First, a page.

Building the Applications¶
apps directory contains a collection of subdirectories. Each of these
contains the application for the corresponding part of the tutorial. You can
either use GNOME Builder to build it, or use Meson and Ninja at the command
Each application is configured automatically when imported into Builder. To build it, click the “OmniBar” in the center at the top of the window, then click Build or Rebuild as necessary.
See the GNOME Builder documentation for more information about build options.
When building the application for deployment on the phone, we will use Flatpak to coordinate the build process. However, behind the scenes, we are using Meson and Ninja to perform the actual configuration and build. If you want to try and build the application for testing on your workstation, you can follow the steps below to build, install, and finally uninstall it.
Each of these application subdirectories contains a
meson.build file that
describes how the application is built. These are used by the Meson build
tool to configure the build process.
Meson is usually run so that it creates a build directory. This is where all the resources are put so that the Ninja build tool can perform the actual process of building and installing the application.
To configure the build on the command line, enter the directory containing the application you want to build, then run Meson, specifying the source and build directories:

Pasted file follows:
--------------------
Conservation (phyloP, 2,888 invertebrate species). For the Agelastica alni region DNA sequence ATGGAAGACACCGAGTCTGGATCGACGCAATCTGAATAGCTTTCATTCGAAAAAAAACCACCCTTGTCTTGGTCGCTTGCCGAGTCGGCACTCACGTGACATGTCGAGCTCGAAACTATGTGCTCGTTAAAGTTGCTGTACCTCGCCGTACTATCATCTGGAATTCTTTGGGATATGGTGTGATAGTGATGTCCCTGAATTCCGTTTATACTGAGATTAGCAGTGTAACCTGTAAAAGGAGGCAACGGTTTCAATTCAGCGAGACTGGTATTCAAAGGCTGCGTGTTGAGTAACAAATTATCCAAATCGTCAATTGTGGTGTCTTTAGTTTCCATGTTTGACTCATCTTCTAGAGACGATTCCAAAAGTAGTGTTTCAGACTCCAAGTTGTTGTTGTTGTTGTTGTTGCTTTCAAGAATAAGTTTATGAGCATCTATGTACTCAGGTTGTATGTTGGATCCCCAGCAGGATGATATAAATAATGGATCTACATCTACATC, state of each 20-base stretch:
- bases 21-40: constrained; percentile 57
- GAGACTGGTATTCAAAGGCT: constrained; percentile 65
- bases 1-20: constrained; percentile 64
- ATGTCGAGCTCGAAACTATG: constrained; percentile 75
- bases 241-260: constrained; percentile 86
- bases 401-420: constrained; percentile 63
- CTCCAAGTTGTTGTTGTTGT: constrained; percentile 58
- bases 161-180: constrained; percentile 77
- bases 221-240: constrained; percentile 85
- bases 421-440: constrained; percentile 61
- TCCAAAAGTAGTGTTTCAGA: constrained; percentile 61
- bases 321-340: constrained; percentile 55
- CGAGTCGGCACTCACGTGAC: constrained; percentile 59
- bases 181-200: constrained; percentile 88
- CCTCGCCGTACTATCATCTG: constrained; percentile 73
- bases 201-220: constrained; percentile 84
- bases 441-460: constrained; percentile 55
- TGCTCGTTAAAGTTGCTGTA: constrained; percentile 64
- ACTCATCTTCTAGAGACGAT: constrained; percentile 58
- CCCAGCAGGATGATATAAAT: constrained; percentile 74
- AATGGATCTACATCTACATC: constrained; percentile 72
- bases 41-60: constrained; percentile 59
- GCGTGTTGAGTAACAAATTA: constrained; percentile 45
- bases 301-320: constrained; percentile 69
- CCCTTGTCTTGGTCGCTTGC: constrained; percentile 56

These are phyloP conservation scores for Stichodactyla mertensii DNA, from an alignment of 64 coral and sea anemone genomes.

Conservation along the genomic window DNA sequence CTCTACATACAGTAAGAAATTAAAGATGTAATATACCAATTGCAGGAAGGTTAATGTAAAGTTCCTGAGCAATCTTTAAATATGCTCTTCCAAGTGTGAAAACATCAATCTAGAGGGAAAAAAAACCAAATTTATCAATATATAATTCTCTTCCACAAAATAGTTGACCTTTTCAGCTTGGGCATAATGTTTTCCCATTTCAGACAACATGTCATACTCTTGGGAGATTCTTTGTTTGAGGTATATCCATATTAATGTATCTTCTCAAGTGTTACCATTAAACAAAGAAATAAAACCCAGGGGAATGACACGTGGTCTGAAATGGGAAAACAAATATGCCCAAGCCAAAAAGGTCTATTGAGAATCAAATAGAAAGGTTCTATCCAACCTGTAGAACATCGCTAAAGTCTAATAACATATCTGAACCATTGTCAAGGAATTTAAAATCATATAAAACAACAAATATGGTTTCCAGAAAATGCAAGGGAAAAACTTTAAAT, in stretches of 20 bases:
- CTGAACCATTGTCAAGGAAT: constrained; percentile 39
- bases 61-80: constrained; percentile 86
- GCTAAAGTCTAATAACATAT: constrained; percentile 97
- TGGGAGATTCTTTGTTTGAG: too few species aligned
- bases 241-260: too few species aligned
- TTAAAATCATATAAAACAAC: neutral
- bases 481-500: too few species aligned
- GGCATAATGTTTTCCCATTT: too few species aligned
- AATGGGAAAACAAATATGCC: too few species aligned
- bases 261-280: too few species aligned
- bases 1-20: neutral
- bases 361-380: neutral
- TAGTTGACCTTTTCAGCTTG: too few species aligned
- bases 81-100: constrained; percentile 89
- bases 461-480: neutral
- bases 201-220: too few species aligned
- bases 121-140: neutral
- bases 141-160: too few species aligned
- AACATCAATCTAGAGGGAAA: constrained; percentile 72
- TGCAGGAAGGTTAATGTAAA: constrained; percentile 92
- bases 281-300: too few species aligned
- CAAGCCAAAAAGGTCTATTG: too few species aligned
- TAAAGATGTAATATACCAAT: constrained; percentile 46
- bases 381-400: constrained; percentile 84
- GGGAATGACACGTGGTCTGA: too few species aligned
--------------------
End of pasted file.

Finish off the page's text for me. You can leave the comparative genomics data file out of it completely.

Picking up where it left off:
meson . _build
Build the application using Ninja, passing the build directory as an argument so that the build occurs within that directory. There is no need to specify a build rule because the default rule builds the application:
ninja -C _build
sudo to install the application in a standard location on your
system using the
install build rule:
sudo ninja -C _build install
To uninstall the application, run its
sudo ninja -C _build uninstall
All of the files that were installed should now have been cleanly removed from system locations.
We have provided an overview showing how to use Meson and Ninja to configure and build an application.
Each application can also be packaged for more convenient installation using the Flatpak framework. This is the subject of the next part of the tutorial.